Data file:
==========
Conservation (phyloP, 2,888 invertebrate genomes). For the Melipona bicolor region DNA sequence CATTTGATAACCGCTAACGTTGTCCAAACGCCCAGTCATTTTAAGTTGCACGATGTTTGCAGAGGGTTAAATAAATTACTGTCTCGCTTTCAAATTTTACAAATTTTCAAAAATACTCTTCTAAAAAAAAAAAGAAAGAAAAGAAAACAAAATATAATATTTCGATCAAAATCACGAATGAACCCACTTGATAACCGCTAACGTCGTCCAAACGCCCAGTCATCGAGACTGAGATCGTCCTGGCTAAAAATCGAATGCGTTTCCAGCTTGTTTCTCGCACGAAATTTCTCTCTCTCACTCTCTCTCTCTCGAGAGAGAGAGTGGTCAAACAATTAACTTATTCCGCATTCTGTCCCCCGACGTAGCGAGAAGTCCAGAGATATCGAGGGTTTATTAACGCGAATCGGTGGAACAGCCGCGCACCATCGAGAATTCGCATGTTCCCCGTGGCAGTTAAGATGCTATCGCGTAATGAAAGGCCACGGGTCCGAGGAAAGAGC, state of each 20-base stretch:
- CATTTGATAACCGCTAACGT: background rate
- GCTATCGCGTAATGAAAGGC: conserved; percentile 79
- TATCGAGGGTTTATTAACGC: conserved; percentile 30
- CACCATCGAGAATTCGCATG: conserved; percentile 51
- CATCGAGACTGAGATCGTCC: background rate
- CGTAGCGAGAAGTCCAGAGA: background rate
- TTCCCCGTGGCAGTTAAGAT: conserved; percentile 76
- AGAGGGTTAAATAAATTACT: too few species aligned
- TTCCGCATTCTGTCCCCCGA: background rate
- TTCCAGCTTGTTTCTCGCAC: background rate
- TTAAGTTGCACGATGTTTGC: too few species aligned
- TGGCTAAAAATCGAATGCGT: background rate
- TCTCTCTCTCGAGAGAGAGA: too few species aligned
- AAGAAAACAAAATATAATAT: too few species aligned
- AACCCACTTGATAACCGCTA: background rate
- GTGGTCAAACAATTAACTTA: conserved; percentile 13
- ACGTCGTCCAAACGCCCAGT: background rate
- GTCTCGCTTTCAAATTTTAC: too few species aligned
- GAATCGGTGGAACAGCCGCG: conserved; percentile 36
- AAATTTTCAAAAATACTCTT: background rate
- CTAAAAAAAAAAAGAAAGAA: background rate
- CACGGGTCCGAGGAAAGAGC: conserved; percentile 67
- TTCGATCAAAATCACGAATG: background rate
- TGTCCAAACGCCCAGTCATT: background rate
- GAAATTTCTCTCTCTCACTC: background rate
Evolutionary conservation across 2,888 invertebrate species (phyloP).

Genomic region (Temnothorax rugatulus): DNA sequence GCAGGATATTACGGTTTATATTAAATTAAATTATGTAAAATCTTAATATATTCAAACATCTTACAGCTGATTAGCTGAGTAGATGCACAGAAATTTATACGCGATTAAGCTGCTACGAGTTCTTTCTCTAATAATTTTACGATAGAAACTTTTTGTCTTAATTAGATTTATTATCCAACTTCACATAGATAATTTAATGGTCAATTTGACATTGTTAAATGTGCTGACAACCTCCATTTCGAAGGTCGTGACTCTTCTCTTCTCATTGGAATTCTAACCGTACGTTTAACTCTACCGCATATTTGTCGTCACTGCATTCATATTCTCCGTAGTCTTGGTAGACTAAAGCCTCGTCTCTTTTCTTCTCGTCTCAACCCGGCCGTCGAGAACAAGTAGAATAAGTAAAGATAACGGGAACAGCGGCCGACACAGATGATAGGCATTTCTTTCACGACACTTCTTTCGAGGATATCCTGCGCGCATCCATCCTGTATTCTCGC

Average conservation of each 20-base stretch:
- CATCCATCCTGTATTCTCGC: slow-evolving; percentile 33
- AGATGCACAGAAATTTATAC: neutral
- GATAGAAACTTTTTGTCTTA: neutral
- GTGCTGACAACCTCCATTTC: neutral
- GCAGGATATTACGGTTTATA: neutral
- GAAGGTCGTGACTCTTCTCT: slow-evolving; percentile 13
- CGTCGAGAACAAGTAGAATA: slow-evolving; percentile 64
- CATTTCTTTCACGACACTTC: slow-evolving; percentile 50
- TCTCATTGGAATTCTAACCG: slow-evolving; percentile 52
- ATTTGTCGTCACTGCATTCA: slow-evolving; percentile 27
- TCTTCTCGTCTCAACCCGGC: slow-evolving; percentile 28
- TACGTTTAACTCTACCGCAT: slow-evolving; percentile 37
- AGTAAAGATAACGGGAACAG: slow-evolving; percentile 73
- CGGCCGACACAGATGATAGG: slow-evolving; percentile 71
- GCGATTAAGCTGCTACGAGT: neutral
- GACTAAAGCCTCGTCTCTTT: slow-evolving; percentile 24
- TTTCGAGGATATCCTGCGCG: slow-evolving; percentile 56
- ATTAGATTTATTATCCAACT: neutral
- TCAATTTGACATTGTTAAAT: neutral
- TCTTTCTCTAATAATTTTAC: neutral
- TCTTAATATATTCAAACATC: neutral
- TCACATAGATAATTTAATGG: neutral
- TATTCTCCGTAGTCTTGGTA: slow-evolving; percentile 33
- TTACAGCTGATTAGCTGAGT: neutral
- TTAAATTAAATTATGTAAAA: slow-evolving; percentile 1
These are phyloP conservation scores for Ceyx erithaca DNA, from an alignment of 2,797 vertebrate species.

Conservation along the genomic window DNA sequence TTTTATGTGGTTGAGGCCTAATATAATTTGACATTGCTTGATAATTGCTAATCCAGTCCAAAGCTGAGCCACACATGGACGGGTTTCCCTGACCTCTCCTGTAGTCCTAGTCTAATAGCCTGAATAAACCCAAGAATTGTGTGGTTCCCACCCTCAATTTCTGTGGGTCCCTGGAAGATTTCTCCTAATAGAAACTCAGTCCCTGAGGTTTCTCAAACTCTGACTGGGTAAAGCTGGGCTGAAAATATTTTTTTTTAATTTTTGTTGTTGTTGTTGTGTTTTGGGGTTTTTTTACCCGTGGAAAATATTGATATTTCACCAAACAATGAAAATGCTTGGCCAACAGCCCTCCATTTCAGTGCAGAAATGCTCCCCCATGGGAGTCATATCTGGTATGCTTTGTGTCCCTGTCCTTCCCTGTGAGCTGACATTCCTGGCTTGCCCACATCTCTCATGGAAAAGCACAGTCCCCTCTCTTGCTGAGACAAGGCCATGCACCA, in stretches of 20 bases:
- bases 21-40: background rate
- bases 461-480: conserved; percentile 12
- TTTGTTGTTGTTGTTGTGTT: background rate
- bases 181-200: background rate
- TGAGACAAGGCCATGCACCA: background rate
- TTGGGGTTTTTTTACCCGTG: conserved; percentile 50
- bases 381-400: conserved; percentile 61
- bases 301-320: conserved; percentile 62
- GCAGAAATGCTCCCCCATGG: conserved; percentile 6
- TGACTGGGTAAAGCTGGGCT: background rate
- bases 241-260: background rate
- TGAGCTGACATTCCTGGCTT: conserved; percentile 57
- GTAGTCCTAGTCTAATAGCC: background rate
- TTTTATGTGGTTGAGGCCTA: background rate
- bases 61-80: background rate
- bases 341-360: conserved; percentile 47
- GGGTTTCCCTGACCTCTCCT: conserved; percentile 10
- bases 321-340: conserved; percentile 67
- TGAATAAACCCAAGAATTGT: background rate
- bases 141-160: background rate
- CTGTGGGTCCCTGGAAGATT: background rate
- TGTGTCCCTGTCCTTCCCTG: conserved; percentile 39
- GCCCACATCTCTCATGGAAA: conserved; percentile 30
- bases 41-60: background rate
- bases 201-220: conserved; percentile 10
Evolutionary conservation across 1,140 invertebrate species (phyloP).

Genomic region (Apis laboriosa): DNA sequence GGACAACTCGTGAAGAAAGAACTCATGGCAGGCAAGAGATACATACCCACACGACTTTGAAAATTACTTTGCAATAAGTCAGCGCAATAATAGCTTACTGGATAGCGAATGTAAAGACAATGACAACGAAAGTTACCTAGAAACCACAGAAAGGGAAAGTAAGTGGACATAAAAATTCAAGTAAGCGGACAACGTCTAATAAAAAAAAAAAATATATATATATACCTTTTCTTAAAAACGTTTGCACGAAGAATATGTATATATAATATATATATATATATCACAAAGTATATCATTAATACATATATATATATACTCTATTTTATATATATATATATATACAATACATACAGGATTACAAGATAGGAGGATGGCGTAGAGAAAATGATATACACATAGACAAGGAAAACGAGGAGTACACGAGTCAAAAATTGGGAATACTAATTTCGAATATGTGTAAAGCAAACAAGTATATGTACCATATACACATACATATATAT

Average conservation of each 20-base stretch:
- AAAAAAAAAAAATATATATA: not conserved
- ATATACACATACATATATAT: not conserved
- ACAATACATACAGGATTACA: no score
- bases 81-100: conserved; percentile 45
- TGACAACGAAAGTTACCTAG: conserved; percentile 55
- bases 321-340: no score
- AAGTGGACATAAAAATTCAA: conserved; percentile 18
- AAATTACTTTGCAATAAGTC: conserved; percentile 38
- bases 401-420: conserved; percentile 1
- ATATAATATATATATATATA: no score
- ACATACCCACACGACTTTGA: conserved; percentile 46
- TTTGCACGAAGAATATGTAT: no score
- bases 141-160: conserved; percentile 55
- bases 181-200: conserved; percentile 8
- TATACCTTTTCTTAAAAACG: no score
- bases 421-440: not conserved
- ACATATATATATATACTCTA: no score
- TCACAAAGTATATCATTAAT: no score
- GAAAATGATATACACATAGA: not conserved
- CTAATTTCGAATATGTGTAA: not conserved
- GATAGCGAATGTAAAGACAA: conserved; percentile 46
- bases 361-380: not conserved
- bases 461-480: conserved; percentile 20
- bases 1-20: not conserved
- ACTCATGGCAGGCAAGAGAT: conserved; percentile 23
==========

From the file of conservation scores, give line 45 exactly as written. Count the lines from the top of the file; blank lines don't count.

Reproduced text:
- GACTAAAGCCTCGTCTCTTT: slow-evolving; percentile 24